40-Year-Old Mystery Solved: What a Magical Rock Taught Me

The other day, Roger and I popped into a gem store on a whim. As a child, I had a rock collection, and I still love looking at rocks, gems, and crystals. Business was slow that afternoon, so the owner and I got to talking . . . and talking . . . and talking (as I sometimes do).

Suddenly, I remembered a picture I had on my phone and asked if I could show it to him. It’s of a “rock” I picked up when I was about ten years old while walking along a canal in Idaho. I’d tried for years to identify this rock. I’d even asked two friends who were geologists, but no one was sure. The gemologist who owned the store was confident he could identify it.

“Oh, that’s a thunder egg,” he said. “It’s rhyolite on the outside and chalcedony (agate) in the center. They’re found mostly in Oregon. Not sure how yours got to Idaho.”

My guess is someone picked it up, cut it open, started to polish it and realized, it’s really nothing special. I’ve Googled thunder eggs (or thundereggs) and seen some with beautiful insides. Mine is not beautiful. It’s really rather dumpy. So, whoever found it must have tossed it away, not realizing that this “ugly” rock would be prized by some 10-year-old girl who would view it as the star of her collection. Nor could they have guessed that 40 years later, it would still sit on the bookshelf next to my desk.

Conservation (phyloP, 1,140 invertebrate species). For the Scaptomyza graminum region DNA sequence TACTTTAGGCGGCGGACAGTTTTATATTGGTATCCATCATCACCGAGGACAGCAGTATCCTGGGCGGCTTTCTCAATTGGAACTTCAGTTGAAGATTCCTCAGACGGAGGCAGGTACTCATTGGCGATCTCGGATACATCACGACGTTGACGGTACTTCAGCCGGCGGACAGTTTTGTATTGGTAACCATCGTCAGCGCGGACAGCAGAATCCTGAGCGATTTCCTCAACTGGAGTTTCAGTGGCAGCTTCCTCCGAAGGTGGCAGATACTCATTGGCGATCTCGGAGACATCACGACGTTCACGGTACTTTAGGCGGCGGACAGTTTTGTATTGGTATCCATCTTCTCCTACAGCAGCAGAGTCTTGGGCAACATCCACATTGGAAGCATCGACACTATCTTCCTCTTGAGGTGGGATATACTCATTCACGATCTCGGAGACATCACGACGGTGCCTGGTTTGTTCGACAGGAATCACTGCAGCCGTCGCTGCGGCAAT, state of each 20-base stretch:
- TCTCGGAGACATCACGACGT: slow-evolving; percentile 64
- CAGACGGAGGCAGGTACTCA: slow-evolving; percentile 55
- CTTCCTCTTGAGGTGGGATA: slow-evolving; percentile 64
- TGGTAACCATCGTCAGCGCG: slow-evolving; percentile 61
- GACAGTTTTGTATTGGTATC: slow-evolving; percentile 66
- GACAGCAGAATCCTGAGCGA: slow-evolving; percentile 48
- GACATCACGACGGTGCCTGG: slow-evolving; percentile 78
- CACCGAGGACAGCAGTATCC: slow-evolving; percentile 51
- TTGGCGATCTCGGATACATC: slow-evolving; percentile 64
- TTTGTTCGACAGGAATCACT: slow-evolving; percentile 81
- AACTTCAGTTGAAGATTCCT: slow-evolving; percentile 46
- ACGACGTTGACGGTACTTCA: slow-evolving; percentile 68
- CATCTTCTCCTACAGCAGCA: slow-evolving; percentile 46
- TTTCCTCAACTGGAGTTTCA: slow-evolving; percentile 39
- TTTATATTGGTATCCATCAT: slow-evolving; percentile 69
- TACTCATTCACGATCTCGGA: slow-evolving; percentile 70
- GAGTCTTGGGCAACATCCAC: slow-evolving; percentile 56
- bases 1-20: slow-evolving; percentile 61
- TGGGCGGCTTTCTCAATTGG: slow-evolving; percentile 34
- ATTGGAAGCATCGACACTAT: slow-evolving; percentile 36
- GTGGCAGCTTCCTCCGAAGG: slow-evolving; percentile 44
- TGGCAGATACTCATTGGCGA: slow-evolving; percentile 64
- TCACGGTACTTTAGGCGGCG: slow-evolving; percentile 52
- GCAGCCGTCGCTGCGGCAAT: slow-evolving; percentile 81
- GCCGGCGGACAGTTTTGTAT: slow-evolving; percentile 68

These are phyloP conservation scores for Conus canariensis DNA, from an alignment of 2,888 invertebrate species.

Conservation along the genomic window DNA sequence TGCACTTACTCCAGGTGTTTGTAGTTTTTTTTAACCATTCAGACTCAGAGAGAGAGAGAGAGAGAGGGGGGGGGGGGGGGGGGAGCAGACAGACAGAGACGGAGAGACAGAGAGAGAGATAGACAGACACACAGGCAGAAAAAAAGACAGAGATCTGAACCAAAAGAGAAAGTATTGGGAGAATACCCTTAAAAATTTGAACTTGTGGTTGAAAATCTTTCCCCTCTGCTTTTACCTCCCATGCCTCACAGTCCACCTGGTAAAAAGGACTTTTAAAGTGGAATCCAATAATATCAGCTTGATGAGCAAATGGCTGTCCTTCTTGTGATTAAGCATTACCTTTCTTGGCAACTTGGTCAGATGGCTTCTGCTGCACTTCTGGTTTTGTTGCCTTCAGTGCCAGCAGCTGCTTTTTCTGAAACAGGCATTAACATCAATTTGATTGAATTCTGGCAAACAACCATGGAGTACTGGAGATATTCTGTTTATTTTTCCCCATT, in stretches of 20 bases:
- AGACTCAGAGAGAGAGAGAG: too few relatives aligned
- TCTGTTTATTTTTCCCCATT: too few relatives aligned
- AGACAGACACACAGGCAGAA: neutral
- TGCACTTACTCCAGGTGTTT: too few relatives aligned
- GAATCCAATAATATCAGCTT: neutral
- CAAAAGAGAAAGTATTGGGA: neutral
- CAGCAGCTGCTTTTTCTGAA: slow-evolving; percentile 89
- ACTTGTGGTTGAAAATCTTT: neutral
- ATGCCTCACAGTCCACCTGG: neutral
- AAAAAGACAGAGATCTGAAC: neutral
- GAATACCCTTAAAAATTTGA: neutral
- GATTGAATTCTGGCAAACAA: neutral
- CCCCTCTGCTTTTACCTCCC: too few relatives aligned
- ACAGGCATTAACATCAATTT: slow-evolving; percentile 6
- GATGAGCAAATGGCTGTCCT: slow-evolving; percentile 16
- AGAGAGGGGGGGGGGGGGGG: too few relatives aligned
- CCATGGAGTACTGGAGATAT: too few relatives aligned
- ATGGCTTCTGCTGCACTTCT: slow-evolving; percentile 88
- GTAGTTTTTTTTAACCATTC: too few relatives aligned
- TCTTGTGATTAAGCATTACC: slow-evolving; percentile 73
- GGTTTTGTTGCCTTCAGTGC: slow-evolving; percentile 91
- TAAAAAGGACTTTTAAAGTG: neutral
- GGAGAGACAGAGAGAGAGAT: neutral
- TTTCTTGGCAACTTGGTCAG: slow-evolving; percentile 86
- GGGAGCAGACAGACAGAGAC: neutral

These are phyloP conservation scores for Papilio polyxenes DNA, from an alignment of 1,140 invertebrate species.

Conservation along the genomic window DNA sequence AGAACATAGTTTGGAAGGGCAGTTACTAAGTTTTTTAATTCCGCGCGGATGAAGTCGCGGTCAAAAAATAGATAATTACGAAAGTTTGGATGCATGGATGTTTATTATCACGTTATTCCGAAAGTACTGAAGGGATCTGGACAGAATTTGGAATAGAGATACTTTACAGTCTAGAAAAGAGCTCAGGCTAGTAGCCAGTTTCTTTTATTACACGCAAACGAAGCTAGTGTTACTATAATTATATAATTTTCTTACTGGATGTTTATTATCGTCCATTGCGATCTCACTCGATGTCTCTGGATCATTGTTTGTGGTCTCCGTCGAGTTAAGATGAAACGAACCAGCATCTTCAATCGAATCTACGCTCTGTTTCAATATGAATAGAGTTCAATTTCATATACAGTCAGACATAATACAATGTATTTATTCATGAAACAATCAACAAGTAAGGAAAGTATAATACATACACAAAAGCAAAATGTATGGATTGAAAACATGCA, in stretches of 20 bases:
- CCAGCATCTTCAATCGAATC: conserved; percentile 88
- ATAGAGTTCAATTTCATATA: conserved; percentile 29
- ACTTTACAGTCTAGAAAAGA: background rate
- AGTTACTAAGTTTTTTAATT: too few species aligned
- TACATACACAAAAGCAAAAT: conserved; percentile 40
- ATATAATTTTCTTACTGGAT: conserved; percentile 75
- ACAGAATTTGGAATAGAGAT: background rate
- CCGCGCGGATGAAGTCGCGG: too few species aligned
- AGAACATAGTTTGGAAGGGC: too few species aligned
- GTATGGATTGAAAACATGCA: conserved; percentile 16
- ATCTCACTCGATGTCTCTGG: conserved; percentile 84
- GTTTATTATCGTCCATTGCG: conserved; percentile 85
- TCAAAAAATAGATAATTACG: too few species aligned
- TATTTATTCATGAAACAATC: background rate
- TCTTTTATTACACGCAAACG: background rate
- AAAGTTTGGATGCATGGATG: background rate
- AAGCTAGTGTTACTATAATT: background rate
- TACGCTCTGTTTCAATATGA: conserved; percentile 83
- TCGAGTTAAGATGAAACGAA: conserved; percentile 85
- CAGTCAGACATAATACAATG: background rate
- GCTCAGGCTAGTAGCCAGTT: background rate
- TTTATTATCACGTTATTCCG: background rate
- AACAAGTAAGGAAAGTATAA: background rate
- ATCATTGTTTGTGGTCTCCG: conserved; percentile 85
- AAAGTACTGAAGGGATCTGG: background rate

Now that I know what it is, and I know what it could have been, I love it all the more. This happy discovery capped an hour of pleasant conversation with a stranger who just happened to know the answer to a lifelong mystery.

This story reminds me of a watercolor painting I bought from a friend many years ago of a lakeshore. “Oh no,” she said, when I held it up. “That was one of my early attempts. Let’s find you a better one.”

Too late, I’d already fallen in love with my discovery. It might not have been “technically” as good as the others, but it spoke to me. I recognized that lakeshore, even though I had no idea where it was. She might have thought of that painting as a “dumpy” cousin to her others, but it was a gem to me.

No one can tell us what our treasures will be. It’s up to us to discover them, and marvel over them, and wonder about them. And no one can tell us which of our own creations will be treasured. So, don’t be surprised if the art you toss aside finds its way into someone’s prized collection. Sometimes the best things in life are not “the best.”

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